Precepting genital exams: challenges in implementing a complex educational intervention in the continuity clinic.
ABSTRACT The female genital exam is often omitted from the routine physical. This limits familiarity with normal findings and represents a missed opportunity to evaluate girls for urogenital abnormalities. Continuity clinic offers an opportunity to develop and test a teaching intervention to address this problem.
To describe the effect of precepted genital exams on resident confidence and comfort with the exam as well as knowledge and documentation of genital anatomy.
A controlled trial was conducted in 10 continuity clinics at Children's Hospital, Columbus, Ohio. Residents in 5 clinics reviewed genital anatomy, exam positions, and documentation examples. They were asked to complete 6 precepted exams of girls aged 1-6 years during well-child care over a 6-month period. Residents were given pre- and posttests assessing knowledge of, confidence, and comfort with the genital exam. Pre- and poststudy genital exam documentation was reviewed.
Ninety-seven percent of the intervention group, compared to 73% of the control group, answered 4 or 5 on a 5-point scale of confidence with regard to recognizing a normal exam (5 = highest) following the intervention (P = .01). Ninety-four percent of the intervention group and 64% of the control group answered 4 or 5 with regard to how comfortable they were performing genital exams (P = .01). Knowledge scores and documentation of genital anatomy did not differ between groups. Thirty-two percent of residents had the full intervention.
Resident confidence and comfort increase with precepting. Precepting did not improve knowledge or documentation of genital anatomy. We advocate use of this preliminary data to design and test future educational interventions.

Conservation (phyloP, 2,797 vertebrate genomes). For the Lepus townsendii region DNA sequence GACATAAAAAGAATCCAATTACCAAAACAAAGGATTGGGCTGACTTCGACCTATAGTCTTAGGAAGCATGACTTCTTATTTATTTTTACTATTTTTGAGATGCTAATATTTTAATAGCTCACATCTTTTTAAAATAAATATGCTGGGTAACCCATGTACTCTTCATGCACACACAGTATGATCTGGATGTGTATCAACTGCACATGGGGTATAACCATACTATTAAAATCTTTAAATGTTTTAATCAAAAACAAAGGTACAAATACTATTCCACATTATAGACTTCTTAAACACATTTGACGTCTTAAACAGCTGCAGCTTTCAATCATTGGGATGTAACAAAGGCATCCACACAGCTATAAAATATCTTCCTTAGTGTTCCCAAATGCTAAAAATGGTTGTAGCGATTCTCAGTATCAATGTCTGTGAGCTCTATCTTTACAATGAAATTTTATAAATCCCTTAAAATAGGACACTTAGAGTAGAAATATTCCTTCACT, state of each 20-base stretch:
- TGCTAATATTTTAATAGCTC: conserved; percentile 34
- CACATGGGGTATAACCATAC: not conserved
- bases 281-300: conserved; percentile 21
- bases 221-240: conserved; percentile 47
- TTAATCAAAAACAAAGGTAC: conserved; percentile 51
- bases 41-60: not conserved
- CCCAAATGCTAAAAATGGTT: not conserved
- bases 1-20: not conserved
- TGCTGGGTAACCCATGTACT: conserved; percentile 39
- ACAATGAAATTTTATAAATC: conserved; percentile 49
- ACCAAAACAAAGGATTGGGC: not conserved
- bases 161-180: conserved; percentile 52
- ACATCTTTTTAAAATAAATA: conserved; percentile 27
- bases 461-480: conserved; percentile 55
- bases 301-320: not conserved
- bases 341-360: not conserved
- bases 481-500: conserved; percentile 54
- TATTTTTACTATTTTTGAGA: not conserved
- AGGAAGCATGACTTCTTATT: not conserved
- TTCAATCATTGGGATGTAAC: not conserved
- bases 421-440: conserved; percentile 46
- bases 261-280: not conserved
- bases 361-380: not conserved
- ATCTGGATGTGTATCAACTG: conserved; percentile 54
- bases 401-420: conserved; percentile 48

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ABSTRACT: To describe factors that prompt pediatric practitioners to suspect child sexual abuse, the barriers to inquiry, and the approach to management of cases of possible abuse. Qualitative, descriptive, and case-based. Six focus group interviews were conducted. Maternal and Child Health Bureau-sponsored collaborative office rounds groups nationwide participated in discussions of five vignettes. Each group interview lasted 1.5 hours and had 7 to 16 participants (n = 65). Audiotaped data were transcribed and analyzed independently for themes by two reviewers. Five themes emerged from the group interviews: anticipatory guidance, red flags, approach to management, terminology used in discussions, and barriers to inquiry. All groups discussed giving anticipatory guidance about sexual abuse. Half (3/6) believed girls were more likely to be victimized, and some (2/6) gave more anticipatory guidance to girls for this reason. Although some groups reported giving anticipatory guidance about sexual abuse, many reported inconsistencies in their practice. All groups identified historical, behavioral, and physical red flags for sexual abuse but believed that they were not trained in residency to recognize these signs. There was no consensus regarding the approach to management of cases of possible sexual abuse, and many participants did not know the types of questions that they should be asking children when they suspect abuse. Members of all groups reported using imprecise terms when they discuss sexual issues with families. Most (4/6) believed that it was a practitioner's responsibility to inquire about abuse but believed that their discomfort with sexual topics was a barrier to inquiry. All believed that the most significant barrier to inquiry was inadequate training in the area of sexual abuse and that cases are missed because of lack of training. Highly motivated pediatric practitioners reported that they give anticipatory guidance about sexual abuse inconsistently, that they were not trained to recognize red flags for sexual abuse, and that they do not have a consistent approach to cases of suspected abuse. Additionally, they reported that they are not comfortable discussing sexual issues and that they miss cases of sexual abuse primarily because of lack of training. Educational interventions that target these themes are essential to improve the ability of pediatricians to screen children and to intervene when sexual abuse is identified.Pediatrics 09/1999; 104(2 Pt 1):270-5. · 5.12 Impact Factor